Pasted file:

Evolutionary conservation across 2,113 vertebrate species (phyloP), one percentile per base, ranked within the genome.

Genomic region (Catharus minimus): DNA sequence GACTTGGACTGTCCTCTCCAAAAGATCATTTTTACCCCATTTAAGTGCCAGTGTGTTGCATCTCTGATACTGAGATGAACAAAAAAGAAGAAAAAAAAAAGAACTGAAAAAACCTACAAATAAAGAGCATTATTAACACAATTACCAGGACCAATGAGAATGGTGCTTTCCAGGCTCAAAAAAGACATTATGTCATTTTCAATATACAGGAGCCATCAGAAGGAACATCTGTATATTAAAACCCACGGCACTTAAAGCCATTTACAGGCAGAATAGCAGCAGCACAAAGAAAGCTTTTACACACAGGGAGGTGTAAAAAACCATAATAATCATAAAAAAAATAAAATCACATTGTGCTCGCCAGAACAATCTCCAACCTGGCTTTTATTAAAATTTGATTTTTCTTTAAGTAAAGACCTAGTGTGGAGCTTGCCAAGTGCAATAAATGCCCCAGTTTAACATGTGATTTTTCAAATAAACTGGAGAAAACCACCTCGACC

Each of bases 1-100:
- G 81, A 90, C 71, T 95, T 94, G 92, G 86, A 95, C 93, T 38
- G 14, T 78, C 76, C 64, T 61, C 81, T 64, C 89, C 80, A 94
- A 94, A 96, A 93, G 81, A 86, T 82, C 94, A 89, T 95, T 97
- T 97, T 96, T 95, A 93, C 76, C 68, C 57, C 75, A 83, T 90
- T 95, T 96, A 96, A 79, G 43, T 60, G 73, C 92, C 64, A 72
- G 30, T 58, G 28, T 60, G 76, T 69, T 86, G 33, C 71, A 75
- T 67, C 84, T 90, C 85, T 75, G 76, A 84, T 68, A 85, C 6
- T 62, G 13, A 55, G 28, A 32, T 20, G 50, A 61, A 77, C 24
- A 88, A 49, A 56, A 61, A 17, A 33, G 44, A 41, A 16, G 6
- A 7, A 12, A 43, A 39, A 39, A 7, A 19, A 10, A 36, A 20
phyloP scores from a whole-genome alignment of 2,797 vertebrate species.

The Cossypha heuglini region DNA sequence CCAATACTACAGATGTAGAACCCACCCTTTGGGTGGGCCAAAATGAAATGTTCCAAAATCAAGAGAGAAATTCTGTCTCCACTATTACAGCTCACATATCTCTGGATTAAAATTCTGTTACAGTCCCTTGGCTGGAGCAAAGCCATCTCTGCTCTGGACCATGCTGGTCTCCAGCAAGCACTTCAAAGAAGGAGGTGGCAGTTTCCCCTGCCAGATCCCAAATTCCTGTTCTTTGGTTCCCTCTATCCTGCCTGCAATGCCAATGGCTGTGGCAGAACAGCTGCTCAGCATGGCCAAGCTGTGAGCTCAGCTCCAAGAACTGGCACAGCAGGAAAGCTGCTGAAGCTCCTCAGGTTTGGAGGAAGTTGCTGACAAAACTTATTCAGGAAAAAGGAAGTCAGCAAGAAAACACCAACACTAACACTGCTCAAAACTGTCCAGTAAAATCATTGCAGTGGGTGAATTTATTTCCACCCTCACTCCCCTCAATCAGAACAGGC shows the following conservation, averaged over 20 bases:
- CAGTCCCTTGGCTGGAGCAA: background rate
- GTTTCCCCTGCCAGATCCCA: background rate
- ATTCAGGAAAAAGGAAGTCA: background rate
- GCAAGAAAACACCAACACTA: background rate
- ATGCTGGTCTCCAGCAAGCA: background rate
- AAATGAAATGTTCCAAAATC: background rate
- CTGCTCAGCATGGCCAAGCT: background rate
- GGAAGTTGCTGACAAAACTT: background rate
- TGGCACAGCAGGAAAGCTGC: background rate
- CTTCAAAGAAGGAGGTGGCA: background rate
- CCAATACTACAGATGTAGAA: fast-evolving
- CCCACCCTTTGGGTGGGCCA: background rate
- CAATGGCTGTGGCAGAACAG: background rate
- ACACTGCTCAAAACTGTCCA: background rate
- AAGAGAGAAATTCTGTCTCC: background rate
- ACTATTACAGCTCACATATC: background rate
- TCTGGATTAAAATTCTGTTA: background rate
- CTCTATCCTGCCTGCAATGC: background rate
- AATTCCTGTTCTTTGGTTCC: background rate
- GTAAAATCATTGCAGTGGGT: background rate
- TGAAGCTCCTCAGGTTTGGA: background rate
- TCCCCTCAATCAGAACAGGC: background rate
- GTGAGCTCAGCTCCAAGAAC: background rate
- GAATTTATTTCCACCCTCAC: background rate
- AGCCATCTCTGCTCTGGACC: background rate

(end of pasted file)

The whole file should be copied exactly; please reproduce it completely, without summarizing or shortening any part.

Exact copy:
Evolutionary conservation across 2,113 vertebrate species (phyloP), one percentile per base, ranked within the genome.

Genomic region (Catharus minimus): DNA sequence GACTTGGACTGTCCTCTCCAAAAGATCATTTTTACCCCATTTAAGTGCCAGTGTGTTGCATCTCTGATACTGAGATGAACAAAAAAGAAGAAAAAAAAAAGAACTGAAAAAACCTACAAATAAAGAGCATTATTAACACAATTACCAGGACCAATGAGAATGGTGCTTTCCAGGCTCAAAAAAGACATTATGTCATTTTCAATATACAGGAGCCATCAGAAGGAACATCTGTATATTAAAACCCACGGCACTTAAAGCCATTTACAGGCAGAATAGCAGCAGCACAAAGAAAGCTTTTACACACAGGGAGGTGTAAAAAACCATAATAATCATAAAAAAAATAAAATCACATTGTGCTCGCCAGAACAATCTCCAACCTGGCTTTTATTAAAATTTGATTTTTCTTTAAGTAAAGACCTAGTGTGGAGCTTGCCAAGTGCAATAAATGCCCCAGTTTAACATGTGATTTTTCAAATAAACTGGAGAAAACCACCTCGACC

Each of bases 1-100:
- G 81, A 90, C 71, T 95, T 94, G 92, G 86, A 95, C 93, T 38
- G 14, T 78, C 76, C 64, T 61, C 81, T 64, C 89, C 80, A 94
- A 94, A 96, A 93, G 81, A 86, T 82, C 94, A 89, T 95, T 97
- T 97, T 96, T 95, A 93, C 76, C 68, C 57, C 75, A 83, T 90
- T 95, T 96, A 96, A 79, G 43, T 60, G 73, C 92, C 64, A 72
- G 30, T 58, G 28, T 60, G 76, T 69, T 86, G 33, C 71, A 75
- T 67, C 84, T 90, C 85, T 75, G 76, A 84, T 68, A 85, C 6
- T 62, G 13, A 55, G 28, A 32, T 20, G 50, A 61, A 77, C 24
- A 88, A 49, A 56, A 61, A 17, A 33, G 44, A 41, A 16, G 6
- A 7, A 12, A 43, A 39, A 39, A 7, A 19, A 10, A 36, A 20
phyloP scores from a whole-genome alignment of 2,797 vertebrate species.

The Cossypha heuglini region DNA sequence CCAATACTACAGATGTAGAACCCACCCTTTGGGTGGGCCAAAATGAAATGTTCCAAAATCAAGAGAGAAATTCTGTCTCCACTATTACAGCTCACATATCTCTGGATTAAAATTCTGTTACAGTCCCTTGGCTGGAGCAAAGCCATCTCTGCTCTGGACCATGCTGGTCTCCAGCAAGCACTTCAAAGAAGGAGGTGGCAGTTTCCCCTGCCAGATCCCAAATTCCTGTTCTTTGGTTCCCTCTATCCTGCCTGCAATGCCAATGGCTGTGGCAGAACAGCTGCTCAGCATGGCCAAGCTGTGAGCTCAGCTCCAAGAACTGGCACAGCAGGAAAGCTGCTGAAGCTCCTCAGGTTTGGAGGAAGTTGCTGACAAAACTTATTCAGGAAAAAGGAAGTCAGCAAGAAAACACCAACACTAACACTGCTCAAAACTGTCCAGTAAAATCATTGCAGTGGGTGAATTTATTTCCACCCTCACTCCCCTCAATCAGAACAGGC shows the following conservation, averaged over 20 bases:
- CAGTCCCTTGGCTGGAGCAA: background rate
- GTTTCCCCTGCCAGATCCCA: background rate
- ATTCAGGAAAAAGGAAGTCA: background rate
- GCAAGAAAACACCAACACTA: background rate
- ATGCTGGTCTCCAGCAAGCA: background rate
- AAATGAAATGTTCCAAAATC: background rate
- CTGCTCAGCATGGCCAAGCT: background rate
- GGAAGTTGCTGACAAAACTT: background rate
- TGGCACAGCAGGAAAGCTGC: background rate
- CTTCAAAGAAGGAGGTGGCA: background rate
- CCAATACTACAGATGTAGAA: fast-evolving
- CCCACCCTTTGGGTGGGCCA: background rate
- CAATGGCTGTGGCAGAACAG: background rate
- ACACTGCTCAAAACTGTCCA: background rate
- AAGAGAGAAATTCTGTCTCC: background rate
- ACTATTACAGCTCACATATC: background rate
- TCTGGATTAAAATTCTGTTA: background rate
- CTCTATCCTGCCTGCAATGC: background rate
- AATTCCTGTTCTTTGGTTCC: background rate
- GTAAAATCATTGCAGTGGGT: background rate
- TGAAGCTCCTCAGGTTTGGA: background rate
- TCCCCTCAATCAGAACAGGC: background rate
- GTGAGCTCAGCTCCAAGAAC: background rate
- GAATTTATTTCCACCCTCAC: background rate
- AGCCATCTCTGCTCTGGACC: background rate